2015 04 BLOG Crayons


The Profound Impact of Childhood Abuse on Adult Health

April 10, 2015

Sexual abuse in childhood is bad for your health. Not only for emotional and mental health, but also for physical health over the entire course of ones lifetime.

By now many of us have heard of the Adverse Childhood Experiences Study (ACE), the far-reaching CDC study that took place over the course of 15 years. The study identified 10 adverse childhood experiences such as physical, sexual or emotional abuse, neglect, mental illness or incarceration of a parent, etc. Nearly 17.5 thousand individuals took part in the study which conclusively linked the prevalence of adverse childhood experiences to serious medical and social problems later in life. Of those 17.5 thousand men and women in the study, 20.7%, or approximately 3600, reported sexual abuse in their childhoods.

While the ACE study has come to be well known and (justifiably) impactful to our understanding of serious health issues in adulthood, it is the accidental origin of the study that causes me to have a visceral reaction.

In 1985 Dr. Vincent Felitti, a highly esteemed chief of Kaiser Permanente’s Department of Preventive Medicine in San Diego, CA, was following up on drop out patients in his obesity clinic. He was puzzled as to why nearly 50% of his patients dropped out of the study, many after losing significant weight.

During the course of conducting face-to-face follow up interviews, he asked questions to shed light on the correlation between weight and childhood development. In one interview he meant to ask the question, “At what age were you first sexually active?”  He mistakenly spoke, “How much did you weigh when you were first sexually active?”

The patient, a woman, replied, “40 pounds.” Thinking he had misheard the answer, Dr. Felitti misspoke the question again. The woman bust into tears and said, “It was when I was 4 years old with my father.”

When Dr. Felitti realized what he had asked, he recalls, “I remembered thinking, ‘this is only the second incest case I’ve had in 23 years of practice.’”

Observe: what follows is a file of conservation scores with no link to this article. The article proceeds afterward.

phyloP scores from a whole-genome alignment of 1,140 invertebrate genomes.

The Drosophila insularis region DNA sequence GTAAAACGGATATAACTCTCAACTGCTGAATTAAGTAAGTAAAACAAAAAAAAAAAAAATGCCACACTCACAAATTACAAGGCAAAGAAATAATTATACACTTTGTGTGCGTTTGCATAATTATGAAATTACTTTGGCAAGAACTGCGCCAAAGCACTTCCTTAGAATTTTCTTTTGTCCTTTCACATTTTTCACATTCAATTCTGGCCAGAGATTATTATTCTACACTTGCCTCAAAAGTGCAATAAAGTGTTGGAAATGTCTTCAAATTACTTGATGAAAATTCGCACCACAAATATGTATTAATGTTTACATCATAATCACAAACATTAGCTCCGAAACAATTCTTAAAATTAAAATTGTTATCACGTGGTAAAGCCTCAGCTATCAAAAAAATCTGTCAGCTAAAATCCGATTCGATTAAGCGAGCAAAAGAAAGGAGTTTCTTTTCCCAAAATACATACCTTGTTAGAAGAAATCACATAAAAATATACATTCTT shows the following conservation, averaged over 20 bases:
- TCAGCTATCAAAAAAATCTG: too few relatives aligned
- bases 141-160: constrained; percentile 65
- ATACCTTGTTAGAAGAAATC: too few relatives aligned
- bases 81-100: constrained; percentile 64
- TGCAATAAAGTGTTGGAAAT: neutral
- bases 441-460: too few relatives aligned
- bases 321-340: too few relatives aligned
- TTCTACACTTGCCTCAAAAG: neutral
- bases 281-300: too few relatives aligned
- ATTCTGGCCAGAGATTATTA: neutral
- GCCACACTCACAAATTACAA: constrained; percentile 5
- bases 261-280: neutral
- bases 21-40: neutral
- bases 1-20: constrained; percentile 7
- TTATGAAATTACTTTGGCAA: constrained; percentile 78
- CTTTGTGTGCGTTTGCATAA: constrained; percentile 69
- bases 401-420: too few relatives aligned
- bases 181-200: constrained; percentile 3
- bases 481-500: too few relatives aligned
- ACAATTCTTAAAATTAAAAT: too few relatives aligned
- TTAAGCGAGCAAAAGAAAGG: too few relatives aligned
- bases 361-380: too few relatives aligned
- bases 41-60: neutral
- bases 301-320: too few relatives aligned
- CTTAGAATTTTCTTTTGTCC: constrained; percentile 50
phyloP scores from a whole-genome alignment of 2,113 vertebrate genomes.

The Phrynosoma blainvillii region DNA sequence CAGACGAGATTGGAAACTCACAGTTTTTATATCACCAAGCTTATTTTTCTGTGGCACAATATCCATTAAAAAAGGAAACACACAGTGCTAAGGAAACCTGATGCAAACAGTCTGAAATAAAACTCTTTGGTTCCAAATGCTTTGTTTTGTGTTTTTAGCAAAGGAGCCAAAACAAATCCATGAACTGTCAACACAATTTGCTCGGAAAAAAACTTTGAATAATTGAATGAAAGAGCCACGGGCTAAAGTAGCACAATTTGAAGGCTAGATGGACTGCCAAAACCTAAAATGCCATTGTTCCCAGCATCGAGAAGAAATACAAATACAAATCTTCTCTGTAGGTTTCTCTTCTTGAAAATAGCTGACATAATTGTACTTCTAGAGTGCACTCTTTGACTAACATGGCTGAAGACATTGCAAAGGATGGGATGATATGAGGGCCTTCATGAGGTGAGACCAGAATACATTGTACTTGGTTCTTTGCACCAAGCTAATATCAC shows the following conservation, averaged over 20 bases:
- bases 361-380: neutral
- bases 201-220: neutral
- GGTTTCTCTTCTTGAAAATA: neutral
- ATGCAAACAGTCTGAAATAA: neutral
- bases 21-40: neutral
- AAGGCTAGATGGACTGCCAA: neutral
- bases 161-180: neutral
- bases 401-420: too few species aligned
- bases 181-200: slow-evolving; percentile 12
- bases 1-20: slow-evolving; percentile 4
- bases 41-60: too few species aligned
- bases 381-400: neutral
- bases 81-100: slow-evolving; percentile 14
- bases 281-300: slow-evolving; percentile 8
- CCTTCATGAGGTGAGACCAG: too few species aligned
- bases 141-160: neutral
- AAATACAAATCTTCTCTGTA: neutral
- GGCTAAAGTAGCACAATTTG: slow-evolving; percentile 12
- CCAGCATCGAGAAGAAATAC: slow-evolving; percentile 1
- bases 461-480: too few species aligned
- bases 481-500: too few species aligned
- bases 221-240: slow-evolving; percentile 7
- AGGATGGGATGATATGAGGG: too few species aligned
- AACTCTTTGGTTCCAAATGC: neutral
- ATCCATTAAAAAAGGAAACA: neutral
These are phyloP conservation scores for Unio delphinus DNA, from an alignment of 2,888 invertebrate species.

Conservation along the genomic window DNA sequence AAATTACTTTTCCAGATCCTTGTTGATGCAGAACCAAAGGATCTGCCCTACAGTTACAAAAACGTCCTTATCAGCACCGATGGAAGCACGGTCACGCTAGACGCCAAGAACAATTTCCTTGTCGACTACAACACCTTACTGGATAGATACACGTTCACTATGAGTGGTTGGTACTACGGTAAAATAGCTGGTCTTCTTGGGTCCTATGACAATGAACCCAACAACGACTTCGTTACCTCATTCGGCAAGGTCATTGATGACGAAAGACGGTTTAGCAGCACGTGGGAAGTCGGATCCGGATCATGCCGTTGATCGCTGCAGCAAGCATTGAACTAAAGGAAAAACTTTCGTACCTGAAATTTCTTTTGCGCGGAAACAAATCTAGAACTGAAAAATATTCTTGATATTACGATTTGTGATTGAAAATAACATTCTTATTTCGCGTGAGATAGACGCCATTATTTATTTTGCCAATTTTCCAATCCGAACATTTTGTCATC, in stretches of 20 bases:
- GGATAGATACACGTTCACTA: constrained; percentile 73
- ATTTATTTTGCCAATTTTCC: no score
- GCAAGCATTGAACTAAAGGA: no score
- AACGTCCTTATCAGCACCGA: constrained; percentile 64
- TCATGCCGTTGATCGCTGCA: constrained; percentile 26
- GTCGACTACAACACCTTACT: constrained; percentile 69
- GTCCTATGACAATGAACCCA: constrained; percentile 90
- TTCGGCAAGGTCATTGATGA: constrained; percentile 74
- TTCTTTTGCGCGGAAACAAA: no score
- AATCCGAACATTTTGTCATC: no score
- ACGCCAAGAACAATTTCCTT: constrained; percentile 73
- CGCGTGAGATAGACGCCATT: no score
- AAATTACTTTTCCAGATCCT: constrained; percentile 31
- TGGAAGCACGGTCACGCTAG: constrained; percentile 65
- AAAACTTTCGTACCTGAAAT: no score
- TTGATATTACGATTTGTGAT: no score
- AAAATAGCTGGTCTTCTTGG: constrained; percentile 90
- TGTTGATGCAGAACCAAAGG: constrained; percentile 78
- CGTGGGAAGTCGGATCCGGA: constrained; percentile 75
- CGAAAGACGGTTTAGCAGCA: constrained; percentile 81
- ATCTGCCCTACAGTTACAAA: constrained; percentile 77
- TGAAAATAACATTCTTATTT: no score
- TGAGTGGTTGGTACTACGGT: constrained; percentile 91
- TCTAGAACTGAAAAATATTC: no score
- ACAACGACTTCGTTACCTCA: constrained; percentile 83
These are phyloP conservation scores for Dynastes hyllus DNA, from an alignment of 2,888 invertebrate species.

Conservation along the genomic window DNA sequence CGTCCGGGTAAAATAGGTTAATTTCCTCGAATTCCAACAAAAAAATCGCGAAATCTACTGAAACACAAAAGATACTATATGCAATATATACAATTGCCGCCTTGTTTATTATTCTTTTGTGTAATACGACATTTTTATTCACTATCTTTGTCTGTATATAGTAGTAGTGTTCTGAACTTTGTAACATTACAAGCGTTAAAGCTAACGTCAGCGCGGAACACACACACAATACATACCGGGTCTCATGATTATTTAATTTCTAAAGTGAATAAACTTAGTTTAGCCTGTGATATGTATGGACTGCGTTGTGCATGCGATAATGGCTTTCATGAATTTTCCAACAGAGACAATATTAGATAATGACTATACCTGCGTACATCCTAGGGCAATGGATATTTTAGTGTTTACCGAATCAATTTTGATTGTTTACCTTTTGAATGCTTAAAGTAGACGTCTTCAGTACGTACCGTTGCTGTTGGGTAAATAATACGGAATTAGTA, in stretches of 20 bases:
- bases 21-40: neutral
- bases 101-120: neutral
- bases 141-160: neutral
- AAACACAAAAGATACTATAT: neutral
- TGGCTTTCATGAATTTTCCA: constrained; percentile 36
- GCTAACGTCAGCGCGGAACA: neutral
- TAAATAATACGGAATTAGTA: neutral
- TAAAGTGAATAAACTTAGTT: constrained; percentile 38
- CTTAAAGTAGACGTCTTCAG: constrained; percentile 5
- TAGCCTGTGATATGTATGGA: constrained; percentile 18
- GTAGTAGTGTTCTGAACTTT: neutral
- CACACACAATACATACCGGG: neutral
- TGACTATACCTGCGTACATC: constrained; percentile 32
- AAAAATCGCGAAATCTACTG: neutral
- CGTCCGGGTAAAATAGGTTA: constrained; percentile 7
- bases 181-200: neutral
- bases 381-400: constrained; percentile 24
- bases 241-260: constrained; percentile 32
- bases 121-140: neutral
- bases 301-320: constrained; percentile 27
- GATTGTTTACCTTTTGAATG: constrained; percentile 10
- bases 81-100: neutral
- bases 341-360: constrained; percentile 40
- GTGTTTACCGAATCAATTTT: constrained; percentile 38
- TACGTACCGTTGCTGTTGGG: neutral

As he continued with the interviews, the results were the same. Dr. Feletti thought, “This can’t be true. People would know if that were true. Someone would have told me in medical school.”

The rest is, as we say, history. Dr. Felitti’s shock at finding similar stories (of the 286 people whom he and his colleagues interviewed, most had been sexually abused as children) led to further study that in turn prompted the CDC’s involvement in the full-scale study we now know as the ACE study.

It is true that in 1985, the reality and prevalence of childhood sexual abuse was just coming to be known. But I wonder about how much has changed. If the scenario of Dr. Felitti’s follow-up study were conducted in 2015 would the shock and incredulity be any less? How many survivors continue to struggle to be heard and receive validation that their physical symptoms are an outcome of childhood cruelty? Do we now truly understand that the effects of childhood trauma change, not only the emotional course of one’s life, but change the very physiology of one’s body?

I have read over the ACE study’s origins many times in the course of research and the sorrow I feel for the woman whose first sexual experience occurred at 4 years old (and all the survivors she represents) and my astonishment at the total lack of awareness of the interviewing doctor do not wane. I long for a better world for those whose childhoods set them up for a lifetime of emotional, mental and physical suffering.

The good news in this story is that Dr. Felitti allowed his assumptions and beliefs to be challenged. He allowed his eyes to be opened. He continued on to gather support to delve more deeply into the connection between adverse childhood experiences and the physical damage it creates and initiated a study that proves this connection conclusively.

In this month of sexual assault awareness it seems fitting that we do the same. Perhaps we are the community of individuals who allow our eyes to be opened to the 1 in 5 survivors in our midst.  Perhaps the change in awareness begins with those who gather the courage to allow their safe assumptions to be challenged. Perhaps we all begin to recognize both the long-term suffering of survivors and the need to seriously address this suffering to offer opportunities for healing.


Janice Palm, Executive Director

Perhaps the change in awareness begins with those who gather the courage to allow their safe assumptions to be challenged.

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